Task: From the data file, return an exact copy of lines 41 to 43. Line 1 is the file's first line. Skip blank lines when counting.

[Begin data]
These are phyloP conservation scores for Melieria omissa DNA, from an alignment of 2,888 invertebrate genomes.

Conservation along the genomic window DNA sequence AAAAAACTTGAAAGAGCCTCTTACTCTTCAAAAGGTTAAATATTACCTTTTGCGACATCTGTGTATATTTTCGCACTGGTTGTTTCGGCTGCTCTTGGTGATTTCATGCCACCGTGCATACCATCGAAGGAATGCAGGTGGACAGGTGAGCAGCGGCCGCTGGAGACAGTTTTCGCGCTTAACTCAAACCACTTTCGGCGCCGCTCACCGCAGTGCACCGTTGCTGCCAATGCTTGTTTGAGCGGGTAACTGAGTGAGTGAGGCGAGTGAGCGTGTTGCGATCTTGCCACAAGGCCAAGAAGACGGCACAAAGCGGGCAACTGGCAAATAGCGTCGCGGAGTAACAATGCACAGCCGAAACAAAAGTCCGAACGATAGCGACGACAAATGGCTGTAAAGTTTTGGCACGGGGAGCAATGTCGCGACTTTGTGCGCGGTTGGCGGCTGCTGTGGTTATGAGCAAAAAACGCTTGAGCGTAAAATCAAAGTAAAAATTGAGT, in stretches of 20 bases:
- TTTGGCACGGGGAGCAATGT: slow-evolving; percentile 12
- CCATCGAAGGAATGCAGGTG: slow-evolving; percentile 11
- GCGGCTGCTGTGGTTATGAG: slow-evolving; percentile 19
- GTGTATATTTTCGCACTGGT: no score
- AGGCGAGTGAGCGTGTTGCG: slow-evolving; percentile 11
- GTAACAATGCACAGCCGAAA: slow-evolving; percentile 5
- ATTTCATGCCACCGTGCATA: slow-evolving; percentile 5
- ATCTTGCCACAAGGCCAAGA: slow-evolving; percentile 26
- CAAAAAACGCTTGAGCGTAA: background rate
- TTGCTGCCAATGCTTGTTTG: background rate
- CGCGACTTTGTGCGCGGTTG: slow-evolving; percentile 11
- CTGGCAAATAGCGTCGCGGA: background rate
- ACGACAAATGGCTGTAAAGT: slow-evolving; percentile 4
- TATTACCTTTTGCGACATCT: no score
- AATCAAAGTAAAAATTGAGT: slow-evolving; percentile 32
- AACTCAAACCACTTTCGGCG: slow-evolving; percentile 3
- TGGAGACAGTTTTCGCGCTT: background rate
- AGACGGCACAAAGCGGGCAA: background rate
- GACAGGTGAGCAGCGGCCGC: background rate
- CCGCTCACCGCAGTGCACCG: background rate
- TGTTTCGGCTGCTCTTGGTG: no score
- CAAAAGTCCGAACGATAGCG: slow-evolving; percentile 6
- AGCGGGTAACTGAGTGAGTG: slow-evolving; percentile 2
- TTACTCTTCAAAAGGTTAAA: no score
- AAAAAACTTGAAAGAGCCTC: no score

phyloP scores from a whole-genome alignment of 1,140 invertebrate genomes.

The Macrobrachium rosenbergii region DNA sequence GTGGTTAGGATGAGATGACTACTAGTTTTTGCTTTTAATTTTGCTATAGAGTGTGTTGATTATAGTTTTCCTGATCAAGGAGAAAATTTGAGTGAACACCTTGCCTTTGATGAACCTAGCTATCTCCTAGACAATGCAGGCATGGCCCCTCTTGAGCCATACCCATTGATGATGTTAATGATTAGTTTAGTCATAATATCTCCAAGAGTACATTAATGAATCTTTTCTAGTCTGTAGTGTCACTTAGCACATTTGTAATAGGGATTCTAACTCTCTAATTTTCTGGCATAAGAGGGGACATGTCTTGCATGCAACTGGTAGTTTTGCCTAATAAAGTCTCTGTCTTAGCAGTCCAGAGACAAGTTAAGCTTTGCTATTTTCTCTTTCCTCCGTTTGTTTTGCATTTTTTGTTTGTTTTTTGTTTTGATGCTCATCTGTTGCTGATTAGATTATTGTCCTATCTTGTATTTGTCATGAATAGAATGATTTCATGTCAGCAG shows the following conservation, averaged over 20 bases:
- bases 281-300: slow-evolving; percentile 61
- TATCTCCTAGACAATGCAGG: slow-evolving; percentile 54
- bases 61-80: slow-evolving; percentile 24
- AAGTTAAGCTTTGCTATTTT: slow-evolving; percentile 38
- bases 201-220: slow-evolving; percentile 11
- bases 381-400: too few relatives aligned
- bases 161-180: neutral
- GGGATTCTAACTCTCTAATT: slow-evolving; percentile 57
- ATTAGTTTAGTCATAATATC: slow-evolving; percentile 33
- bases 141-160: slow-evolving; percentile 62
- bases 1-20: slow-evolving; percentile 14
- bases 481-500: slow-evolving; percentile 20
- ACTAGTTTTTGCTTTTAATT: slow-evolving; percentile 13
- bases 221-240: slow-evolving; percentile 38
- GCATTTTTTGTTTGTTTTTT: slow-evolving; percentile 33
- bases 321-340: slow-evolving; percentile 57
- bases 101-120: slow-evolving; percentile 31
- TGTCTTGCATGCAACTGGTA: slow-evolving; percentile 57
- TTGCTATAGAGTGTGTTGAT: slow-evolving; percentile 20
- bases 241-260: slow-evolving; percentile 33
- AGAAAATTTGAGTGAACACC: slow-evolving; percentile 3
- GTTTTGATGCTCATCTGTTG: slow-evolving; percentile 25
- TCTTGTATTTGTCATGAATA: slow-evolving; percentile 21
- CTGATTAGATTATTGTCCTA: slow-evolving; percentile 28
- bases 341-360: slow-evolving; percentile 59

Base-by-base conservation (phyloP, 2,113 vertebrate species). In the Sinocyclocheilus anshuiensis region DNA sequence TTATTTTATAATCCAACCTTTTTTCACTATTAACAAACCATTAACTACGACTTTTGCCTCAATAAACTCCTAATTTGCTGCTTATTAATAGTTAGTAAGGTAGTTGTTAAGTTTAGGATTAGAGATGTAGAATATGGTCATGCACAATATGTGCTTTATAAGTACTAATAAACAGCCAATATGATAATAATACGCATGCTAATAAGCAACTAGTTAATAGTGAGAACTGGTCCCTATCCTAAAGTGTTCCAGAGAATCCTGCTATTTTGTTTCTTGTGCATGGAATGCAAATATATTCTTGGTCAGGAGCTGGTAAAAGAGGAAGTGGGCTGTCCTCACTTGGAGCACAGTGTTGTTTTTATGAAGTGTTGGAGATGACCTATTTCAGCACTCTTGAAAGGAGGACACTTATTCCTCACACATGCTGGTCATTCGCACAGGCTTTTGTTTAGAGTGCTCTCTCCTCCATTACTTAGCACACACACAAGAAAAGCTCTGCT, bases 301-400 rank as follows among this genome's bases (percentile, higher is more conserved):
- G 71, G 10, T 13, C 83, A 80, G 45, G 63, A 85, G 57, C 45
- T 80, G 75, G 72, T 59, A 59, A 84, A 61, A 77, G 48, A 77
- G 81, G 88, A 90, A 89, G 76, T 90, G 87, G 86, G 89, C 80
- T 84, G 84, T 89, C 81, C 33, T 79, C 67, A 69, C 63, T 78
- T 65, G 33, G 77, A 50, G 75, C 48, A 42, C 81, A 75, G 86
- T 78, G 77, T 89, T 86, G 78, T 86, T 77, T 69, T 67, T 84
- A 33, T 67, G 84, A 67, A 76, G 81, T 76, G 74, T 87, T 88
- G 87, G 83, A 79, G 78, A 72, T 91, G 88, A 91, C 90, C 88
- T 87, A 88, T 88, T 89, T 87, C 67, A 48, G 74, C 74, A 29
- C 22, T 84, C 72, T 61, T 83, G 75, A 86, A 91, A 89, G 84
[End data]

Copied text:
- bases 481-500: slow-evolving; percentile 20
- ACTAGTTTTTGCTTTTAATT: slow-evolving; percentile 13
- bases 221-240: slow-evolving; percentile 38